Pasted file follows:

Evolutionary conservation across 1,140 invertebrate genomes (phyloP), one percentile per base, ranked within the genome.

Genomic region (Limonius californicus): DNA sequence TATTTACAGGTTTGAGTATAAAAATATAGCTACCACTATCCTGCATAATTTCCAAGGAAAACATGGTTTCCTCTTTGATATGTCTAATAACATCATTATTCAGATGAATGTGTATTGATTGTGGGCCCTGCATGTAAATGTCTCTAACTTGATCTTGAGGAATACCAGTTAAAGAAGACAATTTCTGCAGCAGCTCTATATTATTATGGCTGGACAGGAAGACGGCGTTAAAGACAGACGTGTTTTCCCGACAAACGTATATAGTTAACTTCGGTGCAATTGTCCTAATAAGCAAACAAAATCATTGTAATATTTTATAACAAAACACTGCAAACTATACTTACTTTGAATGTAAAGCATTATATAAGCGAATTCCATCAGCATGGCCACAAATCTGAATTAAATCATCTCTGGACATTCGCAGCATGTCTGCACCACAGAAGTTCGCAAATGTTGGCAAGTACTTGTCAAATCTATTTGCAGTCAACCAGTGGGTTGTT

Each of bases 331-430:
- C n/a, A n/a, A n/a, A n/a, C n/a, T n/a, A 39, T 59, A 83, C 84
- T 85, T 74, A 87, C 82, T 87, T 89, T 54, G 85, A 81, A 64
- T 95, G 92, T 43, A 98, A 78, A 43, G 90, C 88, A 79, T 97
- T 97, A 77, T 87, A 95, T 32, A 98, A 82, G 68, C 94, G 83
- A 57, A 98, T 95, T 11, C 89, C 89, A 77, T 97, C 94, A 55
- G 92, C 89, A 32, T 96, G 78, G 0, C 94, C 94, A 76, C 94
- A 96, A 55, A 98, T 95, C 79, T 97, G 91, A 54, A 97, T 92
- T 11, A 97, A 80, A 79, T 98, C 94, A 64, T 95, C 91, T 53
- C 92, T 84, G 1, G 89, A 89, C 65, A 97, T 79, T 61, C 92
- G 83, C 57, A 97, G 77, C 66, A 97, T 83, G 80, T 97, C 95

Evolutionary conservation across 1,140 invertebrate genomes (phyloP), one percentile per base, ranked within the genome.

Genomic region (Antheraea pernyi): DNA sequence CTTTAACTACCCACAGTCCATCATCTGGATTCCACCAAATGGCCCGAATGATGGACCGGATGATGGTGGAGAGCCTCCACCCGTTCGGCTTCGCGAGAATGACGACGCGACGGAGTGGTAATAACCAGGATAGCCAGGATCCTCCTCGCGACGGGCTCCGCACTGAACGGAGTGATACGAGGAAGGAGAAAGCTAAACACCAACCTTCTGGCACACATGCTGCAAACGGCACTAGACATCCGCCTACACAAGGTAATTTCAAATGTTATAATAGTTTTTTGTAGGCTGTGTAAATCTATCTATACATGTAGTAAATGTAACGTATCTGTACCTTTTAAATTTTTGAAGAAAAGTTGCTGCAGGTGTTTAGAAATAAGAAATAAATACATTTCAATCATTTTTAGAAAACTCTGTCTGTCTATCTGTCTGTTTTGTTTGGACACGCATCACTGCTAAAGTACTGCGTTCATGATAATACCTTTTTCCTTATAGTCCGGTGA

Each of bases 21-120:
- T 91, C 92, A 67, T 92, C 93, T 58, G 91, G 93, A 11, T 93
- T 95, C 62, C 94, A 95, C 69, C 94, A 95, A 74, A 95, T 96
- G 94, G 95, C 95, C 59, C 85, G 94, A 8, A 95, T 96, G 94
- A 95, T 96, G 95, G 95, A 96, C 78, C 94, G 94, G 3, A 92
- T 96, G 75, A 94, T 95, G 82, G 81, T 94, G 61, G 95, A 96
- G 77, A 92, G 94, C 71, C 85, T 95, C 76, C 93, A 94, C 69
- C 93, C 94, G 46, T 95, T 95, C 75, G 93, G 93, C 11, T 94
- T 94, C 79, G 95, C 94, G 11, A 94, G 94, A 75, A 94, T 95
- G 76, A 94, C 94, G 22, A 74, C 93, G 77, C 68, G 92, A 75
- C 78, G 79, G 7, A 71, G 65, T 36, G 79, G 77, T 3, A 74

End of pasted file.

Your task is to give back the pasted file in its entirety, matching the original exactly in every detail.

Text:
Evolutionary conservation across 1,140 invertebrate genomes (phyloP), one percentile per base, ranked within the genome.

Genomic region (Limonius californicus): DNA sequence TATTTACAGGTTTGAGTATAAAAATATAGCTACCACTATCCTGCATAATTTCCAAGGAAAACATGGTTTCCTCTTTGATATGTCTAATAACATCATTATTCAGATGAATGTGTATTGATTGTGGGCCCTGCATGTAAATGTCTCTAACTTGATCTTGAGGAATACCAGTTAAAGAAGACAATTTCTGCAGCAGCTCTATATTATTATGGCTGGACAGGAAGACGGCGTTAAAGACAGACGTGTTTTCCCGACAAACGTATATAGTTAACTTCGGTGCAATTGTCCTAATAAGCAAACAAAATCATTGTAATATTTTATAACAAAACACTGCAAACTATACTTACTTTGAATGTAAAGCATTATATAAGCGAATTCCATCAGCATGGCCACAAATCTGAATTAAATCATCTCTGGACATTCGCAGCATGTCTGCACCACAGAAGTTCGCAAATGTTGGCAAGTACTTGTCAAATCTATTTGCAGTCAACCAGTGGGTTGTT

Each of bases 331-430:
- C n/a, A n/a, A n/a, A n/a, C n/a, T n/a, A 39, T 59, A 83, C 84
- T 85, T 74, A 87, C 82, T 87, T 89, T 54, G 85, A 81, A 64
- T 95, G 92, T 43, A 98, A 78, A 43, G 90, C 88, A 79, T 97
- T 97, A 77, T 87, A 95, T 32, A 98, A 82, G 68, C 94, G 83
- A 57, A 98, T 95, T 11, C 89, C 89, A 77, T 97, C 94, A 55
- G 92, C 89, A 32, T 96, G 78, G 0, C 94, C 94, A 76, C 94
- A 96, A 55, A 98, T 95, C 79, T 97, G 91, A 54, A 97, T 92
- T 11, A 97, A 80, A 79, T 98, C 94, A 64, T 95, C 91, T 53
- C 92, T 84, G 1, G 89, A 89, C 65, A 97, T 79, T 61, C 92
- G 83, C 57, A 97, G 77, C 66, A 97, T 83, G 80, T 97, C 95

Evolutionary conservation across 1,140 invertebrate genomes (phyloP), one percentile per base, ranked within the genome.

Genomic region (Antheraea pernyi): DNA sequence CTTTAACTACCCACAGTCCATCATCTGGATTCCACCAAATGGCCCGAATGATGGACCGGATGATGGTGGAGAGCCTCCACCCGTTCGGCTTCGCGAGAATGACGACGCGACGGAGTGGTAATAACCAGGATAGCCAGGATCCTCCTCGCGACGGGCTCCGCACTGAACGGAGTGATACGAGGAAGGAGAAAGCTAAACACCAACCTTCTGGCACACATGCTGCAAACGGCACTAGACATCCGCCTACACAAGGTAATTTCAAATGTTATAATAGTTTTTTGTAGGCTGTGTAAATCTATCTATACATGTAGTAAATGTAACGTATCTGTACCTTTTAAATTTTTGAAGAAAAGTTGCTGCAGGTGTTTAGAAATAAGAAATAAATACATTTCAATCATTTTTAGAAAACTCTGTCTGTCTATCTGTCTGTTTTGTTTGGACACGCATCACTGCTAAAGTACTGCGTTCATGATAATACCTTTTTCCTTATAGTCCGGTGA

Each of bases 21-120:
- T 91, C 92, A 67, T 92, C 93, T 58, G 91, G 93, A 11, T 93
- T 95, C 62, C 94, A 95, C 69, C 94, A 95, A 74, A 95, T 96
- G 94, G 95, C 95, C 59, C 85, G 94, A 8, A 95, T 96, G 94
- A 95, T 96, G 95, G 95, A 96, C 78, C 94, G 94, G 3, A 92
- T 96, G 75, A 94, T 95, G 82, G 81, T 94, G 61, G 95, A 96
- G 77, A 92, G 94, C 71, C 85, T 95, C 76, C 93, A 94, C 69
- C 93, C 94, G 46, T 95, T 95, C 75, G 93, G 93, C 11, T 94
- T 94, C 79, G 95, C 94, G 11, A 94, G 94, A 75, A 94, T 95
- G 76, A 94, C 94, G 22, A 74, C 93, G 77, C 68, G 92, A 75
- C 78, G 79, G 7, A 71, G 65, T 36, G 79, G 77, T 3, A 74